Are you planning to purchase a commercial property that already has a tenant? Is the plan to let it out for better rates or occupy it yourself? Or perhaps you are looking to redevelop the building? Have you been advised how you can require the tenant to leave when their lease ends, despite it being a protected tenancy? If the answer to any of these questions is yes, then you need to factor a new UK Supreme Court judgement into your plans.
Many commercial tenants have the benefit of a protected tenancy under the Landlord and Tenant Act 1954. This grants a tenant an automatic right to renew their lease at the end of the lease term on terms decided by the court, if the parties are unable to come to an agreement. A landlord may still be able to obtain vacant possession of the property, notwithstanding the tenant’s statutory rights, but do so they will first need to prove one of the seven grounds set out in the 1954 Act. In summary the grounds are:
- The landlord has already owned the property for five years and intends to run their own business from the property or live there.
- The tenant’s landlord is not the owner, and has sub-let part of it to the tenant, but now plans to sub-let the whole property.
- The landlord offers reasonable alternative accommodation suitable for the tenant’s requirements, including the need to preserve their business’s goodwill value.
- The tenant has been repeatedly late in paying rent.
- The tenant has failed to repair and maintain the property up to the standard of their contractual commitments.
- The tenant has committed unlawful conduct or other substantial breaches of their lease.
- The landlord intends to reconstruct or demolish the property, and the works could not be carried out without the tenant leaving.
As an aside, if the landlord is looking to rely on grounds 1, 2 and 7 above then they are obliged to pay compensation to the tenant. The sums can be significant and amongst other things, will depend on the period of time that the tenant has been in occupation.
The new Supreme Court decision is relevant to landlords looking to obtain vacant possession by proving the seventh ground — the development ground.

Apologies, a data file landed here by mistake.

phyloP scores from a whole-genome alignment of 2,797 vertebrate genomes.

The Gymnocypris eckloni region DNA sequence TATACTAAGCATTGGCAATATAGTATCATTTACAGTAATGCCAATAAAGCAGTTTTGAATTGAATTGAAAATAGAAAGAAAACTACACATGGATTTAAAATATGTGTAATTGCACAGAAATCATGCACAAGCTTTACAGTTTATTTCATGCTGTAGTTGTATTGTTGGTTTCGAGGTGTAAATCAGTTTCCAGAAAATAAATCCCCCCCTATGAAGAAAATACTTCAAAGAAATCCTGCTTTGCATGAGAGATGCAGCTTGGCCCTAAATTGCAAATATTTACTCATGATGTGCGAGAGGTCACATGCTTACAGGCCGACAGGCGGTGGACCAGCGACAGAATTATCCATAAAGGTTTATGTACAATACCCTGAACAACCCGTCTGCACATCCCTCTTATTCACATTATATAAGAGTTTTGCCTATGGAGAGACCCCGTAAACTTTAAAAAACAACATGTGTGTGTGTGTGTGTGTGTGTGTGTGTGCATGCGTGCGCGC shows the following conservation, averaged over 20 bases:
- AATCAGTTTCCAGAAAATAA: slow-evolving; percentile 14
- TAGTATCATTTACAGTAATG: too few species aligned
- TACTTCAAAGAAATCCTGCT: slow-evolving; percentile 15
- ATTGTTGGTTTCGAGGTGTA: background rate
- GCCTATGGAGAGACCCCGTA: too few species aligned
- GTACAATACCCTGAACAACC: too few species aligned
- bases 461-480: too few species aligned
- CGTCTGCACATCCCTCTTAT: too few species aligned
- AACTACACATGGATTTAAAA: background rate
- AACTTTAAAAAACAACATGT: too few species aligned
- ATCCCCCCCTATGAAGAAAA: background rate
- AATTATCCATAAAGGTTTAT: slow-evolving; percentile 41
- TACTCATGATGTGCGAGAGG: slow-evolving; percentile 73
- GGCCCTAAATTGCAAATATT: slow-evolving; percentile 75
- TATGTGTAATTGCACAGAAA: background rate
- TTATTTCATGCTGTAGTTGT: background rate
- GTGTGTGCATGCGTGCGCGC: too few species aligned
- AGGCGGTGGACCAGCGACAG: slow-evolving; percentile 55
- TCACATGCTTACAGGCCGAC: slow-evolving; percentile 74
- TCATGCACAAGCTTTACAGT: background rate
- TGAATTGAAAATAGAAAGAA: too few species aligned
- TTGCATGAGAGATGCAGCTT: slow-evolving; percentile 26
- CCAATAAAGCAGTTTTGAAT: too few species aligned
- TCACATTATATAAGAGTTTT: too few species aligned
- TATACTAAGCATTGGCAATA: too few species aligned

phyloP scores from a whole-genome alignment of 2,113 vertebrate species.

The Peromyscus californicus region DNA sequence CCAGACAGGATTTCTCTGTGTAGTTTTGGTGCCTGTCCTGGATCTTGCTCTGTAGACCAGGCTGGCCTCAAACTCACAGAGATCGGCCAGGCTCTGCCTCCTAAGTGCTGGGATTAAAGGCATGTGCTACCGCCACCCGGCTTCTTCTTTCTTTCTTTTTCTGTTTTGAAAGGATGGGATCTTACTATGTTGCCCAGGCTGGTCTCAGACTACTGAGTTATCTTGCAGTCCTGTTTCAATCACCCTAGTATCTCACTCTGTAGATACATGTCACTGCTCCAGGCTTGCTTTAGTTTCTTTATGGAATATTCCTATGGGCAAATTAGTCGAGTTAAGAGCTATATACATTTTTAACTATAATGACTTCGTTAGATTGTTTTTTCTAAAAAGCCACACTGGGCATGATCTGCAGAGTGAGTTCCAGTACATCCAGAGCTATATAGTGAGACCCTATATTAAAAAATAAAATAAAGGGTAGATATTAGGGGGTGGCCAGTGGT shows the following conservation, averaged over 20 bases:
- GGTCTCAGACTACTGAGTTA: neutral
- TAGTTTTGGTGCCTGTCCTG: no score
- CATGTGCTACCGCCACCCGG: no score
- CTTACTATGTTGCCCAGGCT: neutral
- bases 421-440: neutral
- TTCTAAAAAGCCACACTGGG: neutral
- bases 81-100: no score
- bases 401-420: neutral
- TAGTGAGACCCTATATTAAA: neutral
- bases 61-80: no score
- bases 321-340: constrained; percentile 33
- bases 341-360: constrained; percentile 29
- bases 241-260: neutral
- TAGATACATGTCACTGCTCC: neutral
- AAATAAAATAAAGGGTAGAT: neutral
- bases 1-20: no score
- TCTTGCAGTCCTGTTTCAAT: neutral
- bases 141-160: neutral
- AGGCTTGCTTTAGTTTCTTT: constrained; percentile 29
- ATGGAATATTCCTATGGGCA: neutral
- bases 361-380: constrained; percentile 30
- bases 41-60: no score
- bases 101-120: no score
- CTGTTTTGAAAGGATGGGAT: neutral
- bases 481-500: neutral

Until this new judgment, landlords could present to the court planned works the sole purpose of which was to be sufficient to prove the development ground. In other words, the works added no value to the property and were pointless, save they allowed the landlord to maintain in court that the tenant had to vacate as the landlord would otherwise be unable to carry out those works.
The law has now effectively changed given the December 2018 final judgment in S Franses Ltd v The Cavendish Hotel (London) Ltd. The landlord proposed pointless construction works. They were open about only intending to carry out the works, if necessary to get rid of the tenant. When the High Court looked at this case they ruled in favour of the landlord, as required by precedent rulings. The Supreme Court decided to overrule and thus strengthened the tenant’s right to renew.
Going forward, the landlord has to convince the court that they would plan to carry out the same work even if the tenant chose to leave. The landlord’s intention to carry out the work can’t be conditional on whether the tenant tries to get a new tenancy. This intention can be inferred from the redevelopment plans themselves. Judges will ask whether such works would make financial sense if the tenant was choosing to leave anyway.
A redevelopment of a property you plan to re-let, can of course make business sense. The plan can make the property suitable for sale or re letting to a different type of tenant who would pay a higher rent, and the increased rental or sale value has to justify the cost of the construction.
To use construction plans as grounds to prevent a tenant renewing, will now require plans that would be sensible even if the tenant leaves voluntarily. Well-advised tenants now have greater reason to seek disclosure and examine such plans.
If you’re purchasing a commercial property with a protected tenant, there may still be options to gain vacant possession. But those who ignore this new ruling, may find themselves suiting up for court.
By: David Prais and Jonathan Perrin
Please contact David Prais of Asserson if you wish to discuss this case further or if you need some other legal advice.
Click here to download a PDF of the original article as it appears in the 18 Feb 2019 issue of Hamodia.
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